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Retailers with good data quality seeing profit margins rise

Paul Newman Archive

Retailers that have already adopted big data and found ways to deploy it correctly - prompting analysis with meaningful questions and checking the inflow of information for data quality - have started to see the payoff, according to NBC. Major retailers like Macy's have moved beyond the limitations of Excel Spreadsheets and deployed big data programs that enable IT experts to learn about the things that make their customers tick.

Unexpected correlations help retailers close sales
Since this transition took place, Macy's has seen its store sales increase 10 percent, the source adds, and it isn't the only major brand to recognize these kinds of improvements. David Dillon, the CEO of Kroger, refers to big data as the company's secret weapon, while Target has already leveraged deep analysis of customers' buying patterns to anticipate their next purchases. 

"It can even cross-correlate buying behavior between home and garden sales," Jeff Kelly, the lead analyst at Wikibon, told the source. 

Is data telling the truth?
With big data comes big responsibility. That is, companies that are leveraging analytics strategies must be certain that the information has been checked for data quality so it's not misleading. 

Brick-and-mortar retailers might be chasing big data in order to keep up with leading online vendors like Amazon, but they should not rush into it, according to Forbes contributor John Webster. In a recent article for the source, Webster writes that while Amazon is known for its predictive analytics programs that make book recommendations based on individuals' preferences and past purchases, there are flaws that may lead customers astray.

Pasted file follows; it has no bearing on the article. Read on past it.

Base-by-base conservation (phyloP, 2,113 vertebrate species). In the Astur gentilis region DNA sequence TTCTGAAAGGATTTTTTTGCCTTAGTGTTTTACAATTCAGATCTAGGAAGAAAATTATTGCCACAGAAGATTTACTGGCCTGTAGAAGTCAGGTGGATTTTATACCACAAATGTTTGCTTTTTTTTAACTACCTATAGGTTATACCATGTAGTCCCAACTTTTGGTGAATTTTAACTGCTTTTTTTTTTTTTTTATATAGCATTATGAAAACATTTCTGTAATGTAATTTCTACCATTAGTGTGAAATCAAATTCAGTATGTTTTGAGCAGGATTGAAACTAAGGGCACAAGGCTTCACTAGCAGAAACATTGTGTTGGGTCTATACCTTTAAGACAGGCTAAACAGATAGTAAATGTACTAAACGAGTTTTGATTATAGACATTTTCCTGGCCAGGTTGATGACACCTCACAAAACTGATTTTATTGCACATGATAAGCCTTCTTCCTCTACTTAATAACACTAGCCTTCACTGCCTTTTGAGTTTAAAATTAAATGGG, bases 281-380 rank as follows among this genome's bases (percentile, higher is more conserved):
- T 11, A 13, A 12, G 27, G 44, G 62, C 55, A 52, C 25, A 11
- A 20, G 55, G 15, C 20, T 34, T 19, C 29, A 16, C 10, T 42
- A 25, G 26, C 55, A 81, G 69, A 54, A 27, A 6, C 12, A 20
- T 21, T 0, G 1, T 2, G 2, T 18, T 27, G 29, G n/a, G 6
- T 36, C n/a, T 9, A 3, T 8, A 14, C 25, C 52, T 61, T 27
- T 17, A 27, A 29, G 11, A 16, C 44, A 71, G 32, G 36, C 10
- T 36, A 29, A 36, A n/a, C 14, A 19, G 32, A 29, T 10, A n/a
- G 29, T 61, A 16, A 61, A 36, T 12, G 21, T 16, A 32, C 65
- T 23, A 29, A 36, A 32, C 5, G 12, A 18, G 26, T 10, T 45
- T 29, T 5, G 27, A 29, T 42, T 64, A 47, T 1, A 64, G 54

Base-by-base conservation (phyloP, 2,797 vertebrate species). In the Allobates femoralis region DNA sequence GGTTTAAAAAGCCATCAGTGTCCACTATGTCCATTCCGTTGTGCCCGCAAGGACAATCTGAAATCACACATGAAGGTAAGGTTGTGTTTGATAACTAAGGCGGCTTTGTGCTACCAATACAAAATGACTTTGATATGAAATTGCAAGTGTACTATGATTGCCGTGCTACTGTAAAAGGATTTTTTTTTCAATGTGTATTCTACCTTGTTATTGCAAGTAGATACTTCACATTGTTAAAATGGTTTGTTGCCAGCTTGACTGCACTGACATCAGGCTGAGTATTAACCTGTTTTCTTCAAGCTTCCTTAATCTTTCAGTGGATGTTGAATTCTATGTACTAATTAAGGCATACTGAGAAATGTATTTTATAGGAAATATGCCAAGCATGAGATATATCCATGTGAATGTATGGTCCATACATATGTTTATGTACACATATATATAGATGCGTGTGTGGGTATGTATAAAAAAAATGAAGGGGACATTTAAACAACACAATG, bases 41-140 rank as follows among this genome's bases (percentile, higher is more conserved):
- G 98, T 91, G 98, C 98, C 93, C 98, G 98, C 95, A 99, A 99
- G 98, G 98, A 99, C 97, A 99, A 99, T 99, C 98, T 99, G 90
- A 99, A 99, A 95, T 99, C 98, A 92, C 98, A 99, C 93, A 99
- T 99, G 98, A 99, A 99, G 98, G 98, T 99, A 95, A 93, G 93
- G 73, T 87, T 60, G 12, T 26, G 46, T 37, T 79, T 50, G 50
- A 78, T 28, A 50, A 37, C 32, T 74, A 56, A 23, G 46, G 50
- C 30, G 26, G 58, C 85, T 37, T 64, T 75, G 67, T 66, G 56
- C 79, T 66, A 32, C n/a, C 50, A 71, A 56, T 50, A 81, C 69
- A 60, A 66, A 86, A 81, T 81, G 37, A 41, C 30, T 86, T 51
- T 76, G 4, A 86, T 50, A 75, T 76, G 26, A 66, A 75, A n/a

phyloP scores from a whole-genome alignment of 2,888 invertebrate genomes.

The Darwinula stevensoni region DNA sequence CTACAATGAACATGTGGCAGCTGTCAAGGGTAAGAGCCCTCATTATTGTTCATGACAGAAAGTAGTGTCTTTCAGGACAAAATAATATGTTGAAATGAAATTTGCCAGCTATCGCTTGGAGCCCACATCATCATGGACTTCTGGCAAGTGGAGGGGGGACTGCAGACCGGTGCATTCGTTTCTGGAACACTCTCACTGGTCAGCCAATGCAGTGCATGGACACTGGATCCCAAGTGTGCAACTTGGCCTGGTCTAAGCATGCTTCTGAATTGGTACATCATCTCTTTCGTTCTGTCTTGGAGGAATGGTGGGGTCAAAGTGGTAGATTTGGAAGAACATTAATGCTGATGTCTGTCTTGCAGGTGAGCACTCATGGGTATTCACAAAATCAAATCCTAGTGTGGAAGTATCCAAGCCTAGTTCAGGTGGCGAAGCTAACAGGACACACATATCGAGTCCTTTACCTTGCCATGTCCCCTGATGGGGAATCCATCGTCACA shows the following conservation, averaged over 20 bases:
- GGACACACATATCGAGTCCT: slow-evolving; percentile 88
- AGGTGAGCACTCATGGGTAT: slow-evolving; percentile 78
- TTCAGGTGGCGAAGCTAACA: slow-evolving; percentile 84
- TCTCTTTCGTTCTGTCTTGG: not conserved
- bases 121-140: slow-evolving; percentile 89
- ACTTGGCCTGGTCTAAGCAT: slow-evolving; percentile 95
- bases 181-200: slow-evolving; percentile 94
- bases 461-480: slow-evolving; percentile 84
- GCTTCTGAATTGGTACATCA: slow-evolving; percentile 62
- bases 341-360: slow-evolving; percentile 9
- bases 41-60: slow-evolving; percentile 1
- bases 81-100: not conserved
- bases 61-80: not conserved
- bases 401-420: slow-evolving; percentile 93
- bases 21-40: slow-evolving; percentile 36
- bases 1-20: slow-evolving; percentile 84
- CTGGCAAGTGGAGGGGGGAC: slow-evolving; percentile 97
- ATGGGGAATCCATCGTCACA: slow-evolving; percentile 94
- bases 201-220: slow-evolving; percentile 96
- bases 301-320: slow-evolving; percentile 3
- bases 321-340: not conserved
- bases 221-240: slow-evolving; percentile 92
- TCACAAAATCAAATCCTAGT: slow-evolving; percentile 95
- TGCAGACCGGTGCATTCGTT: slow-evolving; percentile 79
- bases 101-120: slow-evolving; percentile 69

Webster explains that he co-authored a book, called "Inescapable Data - Harnessing the Power of Convergence," that can be purchased on Amazon. However, it seems that the book-selling giant does not use an address management program because it credits the title to John G. Webster, a separate author. On top of that, the site recommends that readers who enjoyed the book purchase other books penned by the incorrect author, which focus on unrelated topics. 

Amazon can afford to lose some customers because of inaccurate information because it is so large, Webster adds, but that may not be the case with smaller retailers. 

Opportunities abound for data adopters
This isn't to say that there aren't vast opportunities available to businesses that invest in big data intelligently. It means they must focus on quality just as much as they consider quantity. 

Sterling Jewelers is one example of a company that has managed to catch the leading edge of this trend and benefit, according to NBC. After it began harnessing customer data for analysis, the firm saw its holiday sales jump nearly 50 percent last year. 

This is not an isolated event, according to IBM. The firm recently used predictive analytics to project upcoming trends and found  that jewelry sales are expected to increase by 11 percent during the second quarter of the year. 

Jewelry companies and other businesses in retail might find they can increase their revenue by delivering customer experiences that represent the best of in-person and online shopping. Patrons prefer great service, but are also looking for specialized recommendations that have been tailored to their unique needs and desires, according to ClickZ.

Online vendors might have been on the forefront of the personalization trend, but traditional retailers are now on their heels. Both groups are tapping into social media chatter, website metrics or search results and compiling unstructured information with contact data that's been stored in their consumer database systems. As long as this information is correct and accurate, retailers can then generate insights about customers that let them know when a person is ready to make a purchase (from a garden hose to water the backyard of her new house or a pair of pearl earrings to commemorate his parent's 50th wedding anniversary). 

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